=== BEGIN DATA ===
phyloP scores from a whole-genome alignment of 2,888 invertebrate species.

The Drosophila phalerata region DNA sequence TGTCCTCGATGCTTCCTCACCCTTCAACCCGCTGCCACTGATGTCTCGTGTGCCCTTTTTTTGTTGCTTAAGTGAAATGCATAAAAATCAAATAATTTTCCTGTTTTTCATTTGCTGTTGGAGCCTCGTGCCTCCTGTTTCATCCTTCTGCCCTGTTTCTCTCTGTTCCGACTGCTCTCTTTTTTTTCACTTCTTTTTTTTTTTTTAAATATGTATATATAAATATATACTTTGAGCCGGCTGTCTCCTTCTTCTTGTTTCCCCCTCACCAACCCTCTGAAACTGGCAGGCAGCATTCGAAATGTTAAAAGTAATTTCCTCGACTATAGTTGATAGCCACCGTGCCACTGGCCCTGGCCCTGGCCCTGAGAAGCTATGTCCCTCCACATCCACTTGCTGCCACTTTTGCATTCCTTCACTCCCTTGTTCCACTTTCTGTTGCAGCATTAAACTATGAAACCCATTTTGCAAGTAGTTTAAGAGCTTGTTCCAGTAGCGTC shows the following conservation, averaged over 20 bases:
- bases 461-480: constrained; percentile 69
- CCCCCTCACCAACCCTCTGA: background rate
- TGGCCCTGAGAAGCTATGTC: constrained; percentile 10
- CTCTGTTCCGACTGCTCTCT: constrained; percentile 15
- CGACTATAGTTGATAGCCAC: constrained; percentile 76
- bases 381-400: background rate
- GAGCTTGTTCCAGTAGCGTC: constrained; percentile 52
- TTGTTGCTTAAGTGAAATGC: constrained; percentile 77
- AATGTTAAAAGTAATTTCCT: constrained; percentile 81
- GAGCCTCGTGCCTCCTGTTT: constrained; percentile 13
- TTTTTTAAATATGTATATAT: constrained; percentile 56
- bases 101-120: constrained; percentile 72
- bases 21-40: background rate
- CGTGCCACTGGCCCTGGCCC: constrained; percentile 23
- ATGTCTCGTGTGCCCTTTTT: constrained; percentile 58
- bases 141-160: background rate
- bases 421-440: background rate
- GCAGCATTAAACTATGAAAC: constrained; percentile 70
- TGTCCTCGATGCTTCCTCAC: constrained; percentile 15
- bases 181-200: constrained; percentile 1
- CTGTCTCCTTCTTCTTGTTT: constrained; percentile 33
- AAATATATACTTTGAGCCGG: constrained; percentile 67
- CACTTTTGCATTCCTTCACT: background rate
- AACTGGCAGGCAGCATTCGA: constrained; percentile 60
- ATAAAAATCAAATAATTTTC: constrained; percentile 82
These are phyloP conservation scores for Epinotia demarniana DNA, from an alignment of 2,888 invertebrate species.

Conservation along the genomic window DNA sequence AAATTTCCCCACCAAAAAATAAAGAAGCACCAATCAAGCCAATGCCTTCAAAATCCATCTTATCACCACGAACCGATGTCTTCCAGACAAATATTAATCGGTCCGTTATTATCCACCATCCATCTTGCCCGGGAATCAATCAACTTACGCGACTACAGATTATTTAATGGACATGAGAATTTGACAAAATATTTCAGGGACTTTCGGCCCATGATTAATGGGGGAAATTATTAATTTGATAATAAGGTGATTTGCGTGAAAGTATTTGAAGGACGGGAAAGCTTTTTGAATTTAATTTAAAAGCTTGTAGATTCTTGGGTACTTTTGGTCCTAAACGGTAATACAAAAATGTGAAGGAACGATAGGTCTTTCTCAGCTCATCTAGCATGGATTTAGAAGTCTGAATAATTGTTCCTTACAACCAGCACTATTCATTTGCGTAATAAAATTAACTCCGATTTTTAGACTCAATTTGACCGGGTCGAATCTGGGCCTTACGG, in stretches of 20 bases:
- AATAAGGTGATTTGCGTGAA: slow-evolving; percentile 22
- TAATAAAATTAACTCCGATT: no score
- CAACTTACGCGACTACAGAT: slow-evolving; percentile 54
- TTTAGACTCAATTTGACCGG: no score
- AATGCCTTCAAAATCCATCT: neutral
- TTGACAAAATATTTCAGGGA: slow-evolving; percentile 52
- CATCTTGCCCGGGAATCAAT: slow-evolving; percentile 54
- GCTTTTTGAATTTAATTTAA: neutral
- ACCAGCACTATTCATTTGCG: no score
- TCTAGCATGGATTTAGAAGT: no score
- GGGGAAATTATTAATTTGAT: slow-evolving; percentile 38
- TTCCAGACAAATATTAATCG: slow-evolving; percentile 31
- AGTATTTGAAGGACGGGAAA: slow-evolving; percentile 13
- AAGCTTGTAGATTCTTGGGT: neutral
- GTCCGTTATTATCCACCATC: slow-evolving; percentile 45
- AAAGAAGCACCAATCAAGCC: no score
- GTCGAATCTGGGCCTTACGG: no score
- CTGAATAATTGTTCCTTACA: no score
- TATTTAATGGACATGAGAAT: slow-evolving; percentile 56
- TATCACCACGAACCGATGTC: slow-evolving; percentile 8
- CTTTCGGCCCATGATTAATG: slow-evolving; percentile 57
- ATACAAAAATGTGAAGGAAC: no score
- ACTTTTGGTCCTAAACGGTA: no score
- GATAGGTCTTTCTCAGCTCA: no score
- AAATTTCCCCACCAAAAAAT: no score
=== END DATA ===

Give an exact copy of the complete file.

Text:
phyloP scores from a whole-genome alignment of 2,888 invertebrate species.

The Drosophila phalerata region DNA sequence TGTCCTCGATGCTTCCTCACCCTTCAACCCGCTGCCACTGATGTCTCGTGTGCCCTTTTTTTGTTGCTTAAGTGAAATGCATAAAAATCAAATAATTTTCCTGTTTTTCATTTGCTGTTGGAGCCTCGTGCCTCCTGTTTCATCCTTCTGCCCTGTTTCTCTCTGTTCCGACTGCTCTCTTTTTTTTCACTTCTTTTTTTTTTTTTAAATATGTATATATAAATATATACTTTGAGCCGGCTGTCTCCTTCTTCTTGTTTCCCCCTCACCAACCCTCTGAAACTGGCAGGCAGCATTCGAAATGTTAAAAGTAATTTCCTCGACTATAGTTGATAGCCACCGTGCCACTGGCCCTGGCCCTGGCCCTGAGAAGCTATGTCCCTCCACATCCACTTGCTGCCACTTTTGCATTCCTTCACTCCCTTGTTCCACTTTCTGTTGCAGCATTAAACTATGAAACCCATTTTGCAAGTAGTTTAAGAGCTTGTTCCAGTAGCGTC shows the following conservation, averaged over 20 bases:
- bases 461-480: constrained; percentile 69
- CCCCCTCACCAACCCTCTGA: background rate
- TGGCCCTGAGAAGCTATGTC: constrained; percentile 10
- CTCTGTTCCGACTGCTCTCT: constrained; percentile 15
- CGACTATAGTTGATAGCCAC: constrained; percentile 76
- bases 381-400: background rate
- GAGCTTGTTCCAGTAGCGTC: constrained; percentile 52
- TTGTTGCTTAAGTGAAATGC: constrained; percentile 77
- AATGTTAAAAGTAATTTCCT: constrained; percentile 81
- GAGCCTCGTGCCTCCTGTTT: constrained; percentile 13
- TTTTTTAAATATGTATATAT: constrained; percentile 56
- bases 101-120: constrained; percentile 72
- bases 21-40: background rate
- CGTGCCACTGGCCCTGGCCC: constrained; percentile 23
- ATGTCTCGTGTGCCCTTTTT: constrained; percentile 58
- bases 141-160: background rate
- bases 421-440: background rate
- GCAGCATTAAACTATGAAAC: constrained; percentile 70
- TGTCCTCGATGCTTCCTCAC: constrained; percentile 15
- bases 181-200: constrained; percentile 1
- CTGTCTCCTTCTTCTTGTTT: constrained; percentile 33
- AAATATATACTTTGAGCCGG: constrained; percentile 67
- CACTTTTGCATTCCTTCACT: background rate
- AACTGGCAGGCAGCATTCGA: constrained; percentile 60
- ATAAAAATCAAATAATTTTC: constrained; percentile 82
These are phyloP conservation scores for Epinotia demarniana DNA, from an alignment of 2,888 invertebrate species.

Conservation along the genomic window DNA sequence AAATTTCCCCACCAAAAAATAAAGAAGCACCAATCAAGCCAATGCCTTCAAAATCCATCTTATCACCACGAACCGATGTCTTCCAGACAAATATTAATCGGTCCGTTATTATCCACCATCCATCTTGCCCGGGAATCAATCAACTTACGCGACTACAGATTATTTAATGGACATGAGAATTTGACAAAATATTTCAGGGACTTTCGGCCCATGATTAATGGGGGAAATTATTAATTTGATAATAAGGTGATTTGCGTGAAAGTATTTGAAGGACGGGAAAGCTTTTTGAATTTAATTTAAAAGCTTGTAGATTCTTGGGTACTTTTGGTCCTAAACGGTAATACAAAAATGTGAAGGAACGATAGGTCTTTCTCAGCTCATCTAGCATGGATTTAGAAGTCTGAATAATTGTTCCTTACAACCAGCACTATTCATTTGCGTAATAAAATTAACTCCGATTTTTAGACTCAATTTGACCGGGTCGAATCTGGGCCTTACGG, in stretches of 20 bases:
- AATAAGGTGATTTGCGTGAA: slow-evolving; percentile 22
- TAATAAAATTAACTCCGATT: no score
- CAACTTACGCGACTACAGAT: slow-evolving; percentile 54
- TTTAGACTCAATTTGACCGG: no score
- AATGCCTTCAAAATCCATCT: neutral
- TTGACAAAATATTTCAGGGA: slow-evolving; percentile 52
- CATCTTGCCCGGGAATCAAT: slow-evolving; percentile 54
- GCTTTTTGAATTTAATTTAA: neutral
- ACCAGCACTATTCATTTGCG: no score
- TCTAGCATGGATTTAGAAGT: no score
- GGGGAAATTATTAATTTGAT: slow-evolving; percentile 38
- TTCCAGACAAATATTAATCG: slow-evolving; percentile 31
- AGTATTTGAAGGACGGGAAA: slow-evolving; percentile 13
- AAGCTTGTAGATTCTTGGGT: neutral
- GTCCGTTATTATCCACCATC: slow-evolving; percentile 45
- AAAGAAGCACCAATCAAGCC: no score
- GTCGAATCTGGGCCTTACGG: no score
- CTGAATAATTGTTCCTTACA: no score
- TATTTAATGGACATGAGAAT: slow-evolving; percentile 56
- TATCACCACGAACCGATGTC: slow-evolving; percentile 8
- CTTTCGGCCCATGATTAATG: slow-evolving; percentile 57
- ATACAAAAATGTGAAGGAAC: no score
- ACTTTTGGTCCTAAACGGTA: no score
- GATAGGTCTTTCTCAGCTCA: no score
- AAATTTCCCCACCAAAAAAT: no score